When I was 14, an older lady, a friend of my mother's, invited me over to her house. The reason for the invitation was unclear, but my mother, ever polite, felt it was important for me to go. I was a stereotypical teen girl, obsessed with boy bands and Lip Smackers, so I whined all week, trying to get out of it. I remember doing my best Molly Ringwald impression and shrieking, "This is so unfair!" while my mother looked on, unmoved.
My mother's sense of decorum was stronger than my sense of injustice at missing Saturday at the mall
, so I found myself in Auntie Grace's* living room that fateful afternoon.
Auntie Grace was authoritative and eagle-eyed. She was an elegant dresser with neat, tidy hair. Once we were seated in her living room
, she revealed the reason she had invited me over.
"Your mother tells me you are 14," she said, observing me from across the room.
"Yeah," I said.
"Fourteen makes you a woman," she said.
"Yes," said Auntie Grace.
She seemed surprised I didn't know this.
"There are certain things a woman must know if she is to be successful
," she said.
She reached down to pick up a basket by the side of her chair. Until that moment, I hadn't noticed it. It was a basket full of yarn. Auntie Grace handed me a ball of wool and a pair of knitting needles.
"Have you any idea what it is?" she asked me.
Auntie Grace looked at me then, squinting from behind her glasses
as if she were trying to work out some private puzzle. After a moment, she smiled broadly and said with jolly finality, "You will know it. By the end of the day, you will know it well." As if it were inevitable, a done deal.
Thirteen years later, it seems Auntie Grace's words were prophetic. I did know knitting by the end of the day, and I still know it today. Knitting is now my trade
. I design hand-knit patterns and teach people how to knit them. It started that day in Auntie Grace's house. The magic of creating something beautiful and useful, with nothing but my own two hands and a pair of sticks, continues to amaze to me.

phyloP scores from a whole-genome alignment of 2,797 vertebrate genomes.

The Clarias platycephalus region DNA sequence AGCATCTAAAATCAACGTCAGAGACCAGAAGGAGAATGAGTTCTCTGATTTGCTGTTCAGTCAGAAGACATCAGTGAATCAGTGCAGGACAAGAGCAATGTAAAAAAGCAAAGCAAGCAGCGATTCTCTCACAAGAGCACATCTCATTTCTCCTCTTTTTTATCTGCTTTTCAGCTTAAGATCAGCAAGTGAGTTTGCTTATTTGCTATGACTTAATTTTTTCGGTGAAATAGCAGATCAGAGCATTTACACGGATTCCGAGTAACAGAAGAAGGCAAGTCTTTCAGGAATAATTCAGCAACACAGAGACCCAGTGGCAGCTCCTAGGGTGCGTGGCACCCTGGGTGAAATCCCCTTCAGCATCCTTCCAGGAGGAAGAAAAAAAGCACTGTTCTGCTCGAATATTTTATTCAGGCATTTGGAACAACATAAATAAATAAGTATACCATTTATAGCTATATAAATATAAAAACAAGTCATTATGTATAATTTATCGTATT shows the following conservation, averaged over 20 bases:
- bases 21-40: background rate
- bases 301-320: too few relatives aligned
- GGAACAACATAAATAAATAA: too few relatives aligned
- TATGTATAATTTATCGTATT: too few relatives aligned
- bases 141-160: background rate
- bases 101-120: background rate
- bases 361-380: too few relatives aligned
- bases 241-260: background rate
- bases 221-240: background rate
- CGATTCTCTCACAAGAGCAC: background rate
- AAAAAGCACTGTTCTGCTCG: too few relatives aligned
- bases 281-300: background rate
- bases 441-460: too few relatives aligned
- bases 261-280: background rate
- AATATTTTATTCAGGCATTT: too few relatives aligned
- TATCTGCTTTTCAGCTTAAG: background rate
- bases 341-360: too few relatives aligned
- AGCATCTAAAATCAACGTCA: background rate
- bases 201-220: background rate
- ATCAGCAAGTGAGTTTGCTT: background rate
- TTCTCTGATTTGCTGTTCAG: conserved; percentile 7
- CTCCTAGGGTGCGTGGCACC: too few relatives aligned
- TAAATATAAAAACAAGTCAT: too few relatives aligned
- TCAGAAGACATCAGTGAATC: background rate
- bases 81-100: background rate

One of my goals is to share knitting with others, so I try to make it easy to understand. I also like to design garments for a modern wardrobe. This Honey Stitch Cowl
is easy to make and modern in design. With a panel of dense cables bracketed by a twisted rib, it's all textures and shapes, straight lines and curves, merged into a chunky cowl that manages to look kind of timeless. It's a cowl that both Auntie Grace and I could look good wearing.
The cables may appear intimidating, but they're actually very simple, and in the tutorial video I'll demo a knitting hack that will make your cabling fly by—without using a double-pointed needle!
To knit the Honey Stitch Cowl you should be comfortable knitting, purling, casting on and casting off. The other techniques you can pick up by watching the tutorial video. Through the Honey Stitch Cowl I hope you'll discover the joy of knitting and, to quote a wise lady, that you will know knitting, and know it well.
*Name has been changed.â€¨â€¨Find more on knitting at Davina Choy's website Sheep & Stitch
Check out this free knitting pattern for Davina's Honey Stitch Cowl
and make a modern classic to enjoy for years.